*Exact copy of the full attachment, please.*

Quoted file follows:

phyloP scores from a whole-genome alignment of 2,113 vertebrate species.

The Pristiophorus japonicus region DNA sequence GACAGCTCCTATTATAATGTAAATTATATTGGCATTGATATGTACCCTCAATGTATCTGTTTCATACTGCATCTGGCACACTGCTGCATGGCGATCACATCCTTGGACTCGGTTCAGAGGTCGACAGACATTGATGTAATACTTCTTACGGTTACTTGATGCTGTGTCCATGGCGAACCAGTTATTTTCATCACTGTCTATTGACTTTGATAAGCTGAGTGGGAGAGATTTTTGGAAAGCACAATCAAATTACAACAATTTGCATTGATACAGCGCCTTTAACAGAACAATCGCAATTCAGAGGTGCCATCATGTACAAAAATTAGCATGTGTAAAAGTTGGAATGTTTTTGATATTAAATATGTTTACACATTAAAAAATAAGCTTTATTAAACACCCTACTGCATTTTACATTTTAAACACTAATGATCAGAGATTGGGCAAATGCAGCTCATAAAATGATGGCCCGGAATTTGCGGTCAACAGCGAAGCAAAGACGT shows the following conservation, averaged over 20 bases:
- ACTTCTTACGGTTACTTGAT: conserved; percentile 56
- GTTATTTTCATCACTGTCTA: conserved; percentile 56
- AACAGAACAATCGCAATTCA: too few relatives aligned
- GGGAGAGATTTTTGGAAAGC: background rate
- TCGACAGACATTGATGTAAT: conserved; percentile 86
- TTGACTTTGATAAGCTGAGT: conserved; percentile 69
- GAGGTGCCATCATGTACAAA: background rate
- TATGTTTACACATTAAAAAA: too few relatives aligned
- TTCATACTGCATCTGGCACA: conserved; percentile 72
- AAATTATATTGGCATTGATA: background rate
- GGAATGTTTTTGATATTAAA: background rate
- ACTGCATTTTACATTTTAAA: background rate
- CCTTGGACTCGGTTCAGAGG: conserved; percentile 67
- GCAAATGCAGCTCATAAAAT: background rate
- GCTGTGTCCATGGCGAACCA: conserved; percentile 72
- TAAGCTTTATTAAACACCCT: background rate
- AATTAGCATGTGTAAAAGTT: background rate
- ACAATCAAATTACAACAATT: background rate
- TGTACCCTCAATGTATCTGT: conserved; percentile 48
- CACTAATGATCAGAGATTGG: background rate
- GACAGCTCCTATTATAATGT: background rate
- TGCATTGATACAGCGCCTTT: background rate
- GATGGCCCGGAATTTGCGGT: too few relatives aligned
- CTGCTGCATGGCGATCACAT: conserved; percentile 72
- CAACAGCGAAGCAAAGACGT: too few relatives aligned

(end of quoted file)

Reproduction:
phyloP scores from a whole-genome alignment of 2,113 vertebrate species.

The Pristiophorus japonicus region DNA sequence GACAGCTCCTATTATAATGTAAATTATATTGGCATTGATATGTACCCTCAATGTATCTGTTTCATACTGCATCTGGCACACTGCTGCATGGCGATCACATCCTTGGACTCGGTTCAGAGGTCGACAGACATTGATGTAATACTTCTTACGGTTACTTGATGCTGTGTCCATGGCGAACCAGTTATTTTCATCACTGTCTATTGACTTTGATAAGCTGAGTGGGAGAGATTTTTGGAAAGCACAATCAAATTACAACAATTTGCATTGATACAGCGCCTTTAACAGAACAATCGCAATTCAGAGGTGCCATCATGTACAAAAATTAGCATGTGTAAAAGTTGGAATGTTTTTGATATTAAATATGTTTACACATTAAAAAATAAGCTTTATTAAACACCCTACTGCATTTTACATTTTAAACACTAATGATCAGAGATTGGGCAAATGCAGCTCATAAAATGATGGCCCGGAATTTGCGGTCAACAGCGAAGCAAAGACGT shows the following conservation, averaged over 20 bases:
- ACTTCTTACGGTTACTTGAT: conserved; percentile 56
- GTTATTTTCATCACTGTCTA: conserved; percentile 56
- AACAGAACAATCGCAATTCA: too few relatives aligned
- GGGAGAGATTTTTGGAAAGC: background rate
- TCGACAGACATTGATGTAAT: conserved; percentile 86
- TTGACTTTGATAAGCTGAGT: conserved; percentile 69
- GAGGTGCCATCATGTACAAA: background rate
- TATGTTTACACATTAAAAAA: too few relatives aligned
- TTCATACTGCATCTGGCACA: conserved; percentile 72
- AAATTATATTGGCATTGATA: background rate
- GGAATGTTTTTGATATTAAA: background rate
- ACTGCATTTTACATTTTAAA: background rate
- CCTTGGACTCGGTTCAGAGG: conserved; percentile 67
- GCAAATGCAGCTCATAAAAT: background rate
- GCTGTGTCCATGGCGAACCA: conserved; percentile 72
- TAAGCTTTATTAAACACCCT: background rate
- AATTAGCATGTGTAAAAGTT: background rate
- ACAATCAAATTACAACAATT: background rate
- TGTACCCTCAATGTATCTGT: conserved; percentile 48
- CACTAATGATCAGAGATTGG: background rate
- GACAGCTCCTATTATAATGT: background rate
- TGCATTGATACAGCGCCTTT: background rate
- GATGGCCCGGAATTTGCGGT: too few relatives aligned
- CTGCTGCATGGCGATCACAT: conserved; percentile 72
- CAACAGCGAAGCAAAGACGT: too few relatives aligned